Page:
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Geometry Nodes: Point Distribute Node - Density Max value
Confirmed, NormalPublic

Description

In Random mode, the Density Max socket suggests that this limits the maximum density.

However, multiplying the Density Attribute means that the Density Max can be overridden. It seems there is an assumption that the Density Attribute is likely to be a scalar value from a weight map in which case this would work.

Either this is a bug or it is by design.

If it is a bug then here is a suggested fix in the sample_mesh_surface function in source/blender/nodes/geometry/nodes/node_geo_point_distribute.cc:

const float v0_density_factor = std::max(0.0f, (*density_factors)[v0_index]);

change to

const float v0_density_factor = std::max(0.0f, std::min(base_density, (*density_factors)[v0_index])); etc...

Otherwise the socket should just be renamed to Density to avoid confusion.

Event Timeline

I've asked something similar before in the chat, and I believe this is the intended behavior.

The Density Attribute is intended to function as an kind of mask that says: "here I want more stuff and here I want less stuff". The Density Max was added to have a convenient slider in the node to tweak the density (by multiplying every density with this value).

I think the name Density Max originated when it was assumed that the Density Attribute would be between 0 and 1. In that case, it would indeed be the maximum density. But because the density attribute can be > 1, it's somewhat of a misnomer. Maybe Density Max should be renamed to Density Multiplier?

Right, "Density Factor" might work too. "Max" is definitely misleading.

File for testing, ignore messy nodes!

Please note how Density Max and Density Attribute affect the number of points in Random and Poisson Disk modes.

When the Density Attribute is in the range of 0-1, the Density Max setting works for both methods in a predictable way. Once the Density Attribute range is increased, there is a multiplication in the Random method and not the Poisson Disk method.

From a user perspective, the relationship should be the same for both methods.

Yellow Torus = Random; Green Cones = Poisson;
Density Max = 4; Density Attribute = 4; Total = 16;

Density Max = 16; Density Attribute = 1; Total = 16;

Density Max = 32; Density Attribute = 1; Total = 32;

Density Max = 8; Density Attribute = 4; Total = 32;

I've looked at the code to see why this happens. The reason is quite subtle, and I agree the behavior is inconsistent.

The random method calls sample_mesh_surface and passes the density_factors. These two lines then determine the density:

looptri_density_factor = (v0_density_factor + v1_density_factor + v2_density_factor) / 3.0f;

and

const float points_amount_fl = area * base_density * looptri_density_factor;

Note here that looptri_density_factor can be greater than 1, depending on the other density_factors. For the Poisson distribute method, this is different, the sample_mesh_surface is also called, but without the density_factors, and thus:

float looptri_density_factor = 1.0f;

The Poisson method uses the density_factors later in update_elimination_mask_based_on_density_factors, and there they are interpreted as probabilities, so they're effectively capped at 1:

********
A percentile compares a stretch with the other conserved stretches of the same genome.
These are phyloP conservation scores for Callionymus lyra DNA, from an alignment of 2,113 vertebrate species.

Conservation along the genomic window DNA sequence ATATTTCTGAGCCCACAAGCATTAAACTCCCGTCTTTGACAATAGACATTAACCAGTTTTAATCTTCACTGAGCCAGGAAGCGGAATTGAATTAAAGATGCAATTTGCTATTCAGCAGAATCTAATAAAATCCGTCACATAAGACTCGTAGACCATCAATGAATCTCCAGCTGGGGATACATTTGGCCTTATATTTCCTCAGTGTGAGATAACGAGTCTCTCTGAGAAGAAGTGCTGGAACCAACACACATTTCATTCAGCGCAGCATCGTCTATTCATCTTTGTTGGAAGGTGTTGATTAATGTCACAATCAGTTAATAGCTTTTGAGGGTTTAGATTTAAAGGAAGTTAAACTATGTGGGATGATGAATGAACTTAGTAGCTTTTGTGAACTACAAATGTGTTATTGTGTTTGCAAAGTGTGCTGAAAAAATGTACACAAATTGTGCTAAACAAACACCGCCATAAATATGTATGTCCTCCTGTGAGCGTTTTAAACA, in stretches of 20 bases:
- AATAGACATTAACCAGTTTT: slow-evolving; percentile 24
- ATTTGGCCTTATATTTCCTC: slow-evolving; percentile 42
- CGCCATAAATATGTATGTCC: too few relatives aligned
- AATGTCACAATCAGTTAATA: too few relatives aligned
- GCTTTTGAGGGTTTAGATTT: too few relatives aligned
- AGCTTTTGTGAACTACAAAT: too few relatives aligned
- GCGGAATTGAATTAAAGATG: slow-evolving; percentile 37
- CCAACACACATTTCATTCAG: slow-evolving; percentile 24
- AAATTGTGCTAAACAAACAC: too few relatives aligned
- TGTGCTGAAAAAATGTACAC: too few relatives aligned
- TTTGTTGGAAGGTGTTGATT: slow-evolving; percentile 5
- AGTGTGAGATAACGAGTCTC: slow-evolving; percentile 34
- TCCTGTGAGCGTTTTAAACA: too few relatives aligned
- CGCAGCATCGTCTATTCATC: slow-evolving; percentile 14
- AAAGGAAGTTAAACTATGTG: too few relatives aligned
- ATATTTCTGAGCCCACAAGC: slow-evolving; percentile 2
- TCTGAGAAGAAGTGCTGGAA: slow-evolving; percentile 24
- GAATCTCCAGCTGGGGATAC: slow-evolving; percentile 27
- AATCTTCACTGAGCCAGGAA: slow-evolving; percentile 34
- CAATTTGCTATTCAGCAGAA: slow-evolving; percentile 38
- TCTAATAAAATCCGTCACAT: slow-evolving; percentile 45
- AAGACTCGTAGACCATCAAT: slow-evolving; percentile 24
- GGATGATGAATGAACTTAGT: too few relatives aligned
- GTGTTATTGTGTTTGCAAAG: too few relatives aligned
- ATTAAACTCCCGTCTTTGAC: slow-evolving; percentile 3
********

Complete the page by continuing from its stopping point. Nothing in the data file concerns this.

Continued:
const float probablity = v0_density_factor * bary_coord.x + v1_density_factor * bary_coord.y +
                         v2_density_factor * bary_coord.z;

The easiest change to make both methods consistent, would be to calculate the looptri_density_factor like this:

looptri_density_factor = std::max(1.0f, (v0_density_factor + v1_density_factor + v2_density_factor) / 3.0f);

This way, the Density Attribute is always interpreted as a mask with value between 0 and 1, but I'm not sure this is the behavior we want.

Alternatively, density_factors could be passed to sample_mesh_surface when using the poisson option and remove the update_elimination_mask_based_on_density_factors function. In my tests this seems to work quite well but there maybe a good reason to use different density_factors for each distribution type.

Change Poisson from:

sample_mesh_surface(
    mesh, max_density, nullptr, seed, r_positions, r_bary_coords, r_looptri_indices);
Array<bool> elimination_mask(r_positions.size(), false);
update_elimination_mask_for_close_points(r_positions, minimum_distance, elimination_mask);
update_elimination_mask_based_on_density_factors(
    mesh, density_factors, r_bary_coords, r_looptri_indices, elimination_mask);
eliminate_points_based_on_mask(elimination_mask, r_positions, r_bary_coords, r_looptri_indices);

To:

sample_mesh_surface(
    mesh, max_density, &density_factors, seed, r_positions, r_bary_coords, r_looptri_indices);
Array<bool> elimination_mask(r_positions.size(), false);
update_elimination_mask_for_close_points(r_positions, minimum_distance, elimination_mask);
eliminate_points_based_on_mask(elimination_mask, r_positions, r_bary_coords, r_looptri_indices);

I asked @Jacques Lucke (JacquesLucke) about that before. That order is to provide stability in id attribute that this node generates.

To test, add an attribute randomize node on the point's radius, try painting the density, transforming the mesh, or extruding some of the mesh's faces. Odds are changing the order makes one of those operations unstable.

Philipp Oeser (lichtwerk) changed the task status from Needs Triage to Confirmed.Wed, Feb 24, 2:53 PM

Shall we confirm this for now?